To verify the proposed algorithm practically, we will conduct some experiments for measuring the hamming distance between two oracles on IBM's quantum computer simulator called Qiskit Aer [16]. Here, for verification purpose, it is assumed that these oracles are well known for the examiner but unknown for each body else. In the conducted experiments, the oracles, Uf and Ug, represent a Boolean function of two Boolean variables f : {0, 1}2 → {0, 1} and g: {0, 1}2 → {0, 1}, respectively. Thus, the possible hamming distances between these two oracles are Ham(f(x), g(x)) = {0, 1, 2, 3, 4}. Therefore, five experiments are conducted. In the first simulation experiment, the two oracles Uf and Ug are implemented via the Boolean functions f(x0, x1) = 1 and g(x0, x1) = 1, respectively. The quantum circuits of these oracles are shown in Fig. 3. In the second simulation experiment, the two oracles Uf and Ug are implemented via the Boolean functions f(x0, x1) = x1, and g(x0, x1) = x0x1, respectively. The quantum circuits of these oracles are shown in Fig. 4. In the third simulation experiment, the two oracles Uf and Ug are implemented via the Boolean functions f(x0, x1) = x0x1, and g(x0, x1) = x0x1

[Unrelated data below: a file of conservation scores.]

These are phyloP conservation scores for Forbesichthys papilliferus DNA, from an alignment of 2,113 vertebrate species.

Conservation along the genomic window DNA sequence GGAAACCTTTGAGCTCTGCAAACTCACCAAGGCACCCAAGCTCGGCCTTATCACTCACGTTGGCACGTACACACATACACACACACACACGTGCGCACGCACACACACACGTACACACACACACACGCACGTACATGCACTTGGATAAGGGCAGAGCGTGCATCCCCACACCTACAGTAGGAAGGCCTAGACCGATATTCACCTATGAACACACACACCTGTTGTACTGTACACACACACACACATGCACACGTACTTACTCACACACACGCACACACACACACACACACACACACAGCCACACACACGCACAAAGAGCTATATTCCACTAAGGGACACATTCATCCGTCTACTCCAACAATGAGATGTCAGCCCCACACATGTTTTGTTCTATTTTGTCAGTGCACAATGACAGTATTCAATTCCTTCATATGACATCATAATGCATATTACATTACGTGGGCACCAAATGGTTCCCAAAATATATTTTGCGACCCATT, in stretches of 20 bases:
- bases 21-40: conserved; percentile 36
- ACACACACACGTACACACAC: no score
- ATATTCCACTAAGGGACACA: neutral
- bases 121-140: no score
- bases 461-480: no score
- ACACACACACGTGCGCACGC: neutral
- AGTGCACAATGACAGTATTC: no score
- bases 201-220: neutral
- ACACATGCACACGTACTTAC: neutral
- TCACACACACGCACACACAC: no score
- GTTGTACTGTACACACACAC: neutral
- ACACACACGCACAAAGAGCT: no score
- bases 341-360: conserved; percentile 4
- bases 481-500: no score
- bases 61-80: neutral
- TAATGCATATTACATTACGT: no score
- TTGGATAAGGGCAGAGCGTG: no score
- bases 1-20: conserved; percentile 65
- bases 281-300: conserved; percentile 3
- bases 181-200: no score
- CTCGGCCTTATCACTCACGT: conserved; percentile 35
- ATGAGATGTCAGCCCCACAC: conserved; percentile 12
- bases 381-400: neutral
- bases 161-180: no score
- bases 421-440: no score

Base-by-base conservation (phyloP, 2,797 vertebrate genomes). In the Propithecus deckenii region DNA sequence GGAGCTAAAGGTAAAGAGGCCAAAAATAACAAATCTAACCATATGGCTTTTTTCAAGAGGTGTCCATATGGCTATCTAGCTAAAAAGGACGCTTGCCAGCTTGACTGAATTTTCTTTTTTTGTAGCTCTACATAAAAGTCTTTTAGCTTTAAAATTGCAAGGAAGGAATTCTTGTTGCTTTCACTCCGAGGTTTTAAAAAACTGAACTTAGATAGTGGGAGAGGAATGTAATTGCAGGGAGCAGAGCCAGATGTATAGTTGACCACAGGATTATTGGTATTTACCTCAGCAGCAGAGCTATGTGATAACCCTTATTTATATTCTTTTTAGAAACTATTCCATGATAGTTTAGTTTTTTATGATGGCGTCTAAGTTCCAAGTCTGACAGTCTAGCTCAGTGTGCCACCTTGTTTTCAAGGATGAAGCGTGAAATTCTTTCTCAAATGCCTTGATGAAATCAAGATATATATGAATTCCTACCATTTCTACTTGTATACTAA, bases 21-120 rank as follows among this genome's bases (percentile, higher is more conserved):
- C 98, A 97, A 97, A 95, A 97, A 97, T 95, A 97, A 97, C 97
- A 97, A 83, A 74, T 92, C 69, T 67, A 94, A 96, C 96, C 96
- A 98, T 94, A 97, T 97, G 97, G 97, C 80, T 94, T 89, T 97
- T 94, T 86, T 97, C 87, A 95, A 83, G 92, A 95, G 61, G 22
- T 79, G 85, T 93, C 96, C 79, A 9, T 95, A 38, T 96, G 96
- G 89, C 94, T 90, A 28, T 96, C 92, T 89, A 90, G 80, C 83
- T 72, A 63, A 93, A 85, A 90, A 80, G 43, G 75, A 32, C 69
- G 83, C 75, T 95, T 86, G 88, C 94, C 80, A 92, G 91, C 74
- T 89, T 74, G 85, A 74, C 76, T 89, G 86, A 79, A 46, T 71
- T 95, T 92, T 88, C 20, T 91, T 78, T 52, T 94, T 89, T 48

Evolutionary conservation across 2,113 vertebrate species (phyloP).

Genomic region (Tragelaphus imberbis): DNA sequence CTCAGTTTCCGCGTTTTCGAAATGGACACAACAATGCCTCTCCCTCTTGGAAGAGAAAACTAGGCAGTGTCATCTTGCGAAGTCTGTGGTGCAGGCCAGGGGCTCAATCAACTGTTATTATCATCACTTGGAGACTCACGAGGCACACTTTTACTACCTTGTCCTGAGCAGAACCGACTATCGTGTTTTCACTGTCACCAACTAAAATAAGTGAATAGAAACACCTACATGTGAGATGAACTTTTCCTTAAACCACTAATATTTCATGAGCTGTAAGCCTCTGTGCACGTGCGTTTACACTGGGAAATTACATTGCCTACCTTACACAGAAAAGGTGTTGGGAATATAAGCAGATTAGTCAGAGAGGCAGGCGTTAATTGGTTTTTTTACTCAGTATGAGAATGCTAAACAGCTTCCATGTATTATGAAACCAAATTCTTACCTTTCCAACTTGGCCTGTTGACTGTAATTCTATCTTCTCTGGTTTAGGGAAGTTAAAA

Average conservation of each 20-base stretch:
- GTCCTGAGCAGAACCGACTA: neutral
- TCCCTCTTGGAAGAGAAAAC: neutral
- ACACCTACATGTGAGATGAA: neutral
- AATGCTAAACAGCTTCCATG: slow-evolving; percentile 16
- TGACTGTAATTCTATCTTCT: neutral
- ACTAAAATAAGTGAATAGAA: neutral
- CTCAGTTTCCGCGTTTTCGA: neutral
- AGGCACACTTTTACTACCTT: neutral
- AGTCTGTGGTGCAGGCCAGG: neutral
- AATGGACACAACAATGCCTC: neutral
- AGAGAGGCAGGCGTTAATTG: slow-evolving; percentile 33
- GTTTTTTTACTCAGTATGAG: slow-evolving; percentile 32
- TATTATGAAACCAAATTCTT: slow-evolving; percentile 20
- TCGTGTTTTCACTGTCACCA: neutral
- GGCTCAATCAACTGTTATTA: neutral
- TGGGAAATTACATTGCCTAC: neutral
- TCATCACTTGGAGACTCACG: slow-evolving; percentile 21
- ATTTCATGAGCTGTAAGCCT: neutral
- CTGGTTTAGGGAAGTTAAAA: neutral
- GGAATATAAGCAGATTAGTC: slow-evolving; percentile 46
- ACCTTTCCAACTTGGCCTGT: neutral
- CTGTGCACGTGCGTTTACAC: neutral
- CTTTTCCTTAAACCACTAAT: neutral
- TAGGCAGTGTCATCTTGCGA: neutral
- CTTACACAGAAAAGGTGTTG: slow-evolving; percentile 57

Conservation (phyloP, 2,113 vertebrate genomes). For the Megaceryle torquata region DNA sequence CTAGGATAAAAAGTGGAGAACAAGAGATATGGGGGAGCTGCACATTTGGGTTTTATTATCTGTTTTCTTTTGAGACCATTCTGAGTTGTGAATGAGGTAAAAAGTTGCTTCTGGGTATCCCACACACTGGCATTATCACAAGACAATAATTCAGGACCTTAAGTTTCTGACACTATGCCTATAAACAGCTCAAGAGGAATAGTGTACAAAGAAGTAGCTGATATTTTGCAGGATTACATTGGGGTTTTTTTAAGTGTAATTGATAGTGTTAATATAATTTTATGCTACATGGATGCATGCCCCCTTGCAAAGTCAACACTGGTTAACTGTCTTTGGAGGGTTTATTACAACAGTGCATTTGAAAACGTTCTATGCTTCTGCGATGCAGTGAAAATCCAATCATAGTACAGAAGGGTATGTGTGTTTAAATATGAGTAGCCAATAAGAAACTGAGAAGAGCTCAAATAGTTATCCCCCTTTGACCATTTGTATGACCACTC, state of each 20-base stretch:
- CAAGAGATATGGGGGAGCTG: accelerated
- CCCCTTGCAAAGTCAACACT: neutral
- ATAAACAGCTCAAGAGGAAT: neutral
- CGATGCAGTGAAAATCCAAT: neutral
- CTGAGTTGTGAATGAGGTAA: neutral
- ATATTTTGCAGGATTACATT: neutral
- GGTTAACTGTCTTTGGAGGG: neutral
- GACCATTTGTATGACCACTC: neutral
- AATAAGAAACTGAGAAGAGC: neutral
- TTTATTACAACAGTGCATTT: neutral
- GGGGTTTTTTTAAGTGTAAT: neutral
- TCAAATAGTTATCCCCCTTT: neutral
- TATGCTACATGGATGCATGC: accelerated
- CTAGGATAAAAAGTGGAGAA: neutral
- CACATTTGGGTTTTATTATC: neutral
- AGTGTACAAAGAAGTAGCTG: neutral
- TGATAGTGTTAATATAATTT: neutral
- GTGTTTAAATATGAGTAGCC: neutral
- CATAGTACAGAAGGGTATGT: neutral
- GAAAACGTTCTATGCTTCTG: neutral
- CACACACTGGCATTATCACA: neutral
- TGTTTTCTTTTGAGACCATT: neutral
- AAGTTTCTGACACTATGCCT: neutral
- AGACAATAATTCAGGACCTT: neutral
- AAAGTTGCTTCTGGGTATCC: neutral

It is clear from Section 3.2 that the proposed algorithm measures Ham(f(x), g(x)) between two given oracles Uf and Ug based on the concurrence value C by measuring the last four qubits of the system described by Eq. (16). The outcomes of this measurement process estimate the probabilities P0000, P0011, P1100, and P1111 after M shots of measurement. Then, C is calculated quantum mechanically using Eq. (4). The estimated probabilities P0000, P0011, P1100, and P1111 for the five conducted experiments are depicted in Figs. 8a–8e. The blue histograms represent the estimation of these probabilities by IBM's simulator and the green histograms represent the theoretical estimation. The results of the first simulation experiment that measures Ham(f(x), g(x)) between the Boolean functions f(x0, x1) = 1 and g(x0, x1) = 1 are shown in Fig. 8a. It shows that both the simulation results of estimating the probabilities P0000, P0011, P1100, and P1111 match the theoretical values exactly with fidelity F = 1. Theoretically, the Hamming distance between the Boolean functions f(x0, x1) = 1, and g(x0, x1) = 1 from their truth tables is Ham(f(x), g(x)) = 0. Practically, it is clear from Fig. 8a that the probabilities P0011, P1100 are zero; this implies that C = 0 from Eq. (4). According to Fig. 8a, it is obvious that P0000 > P1111.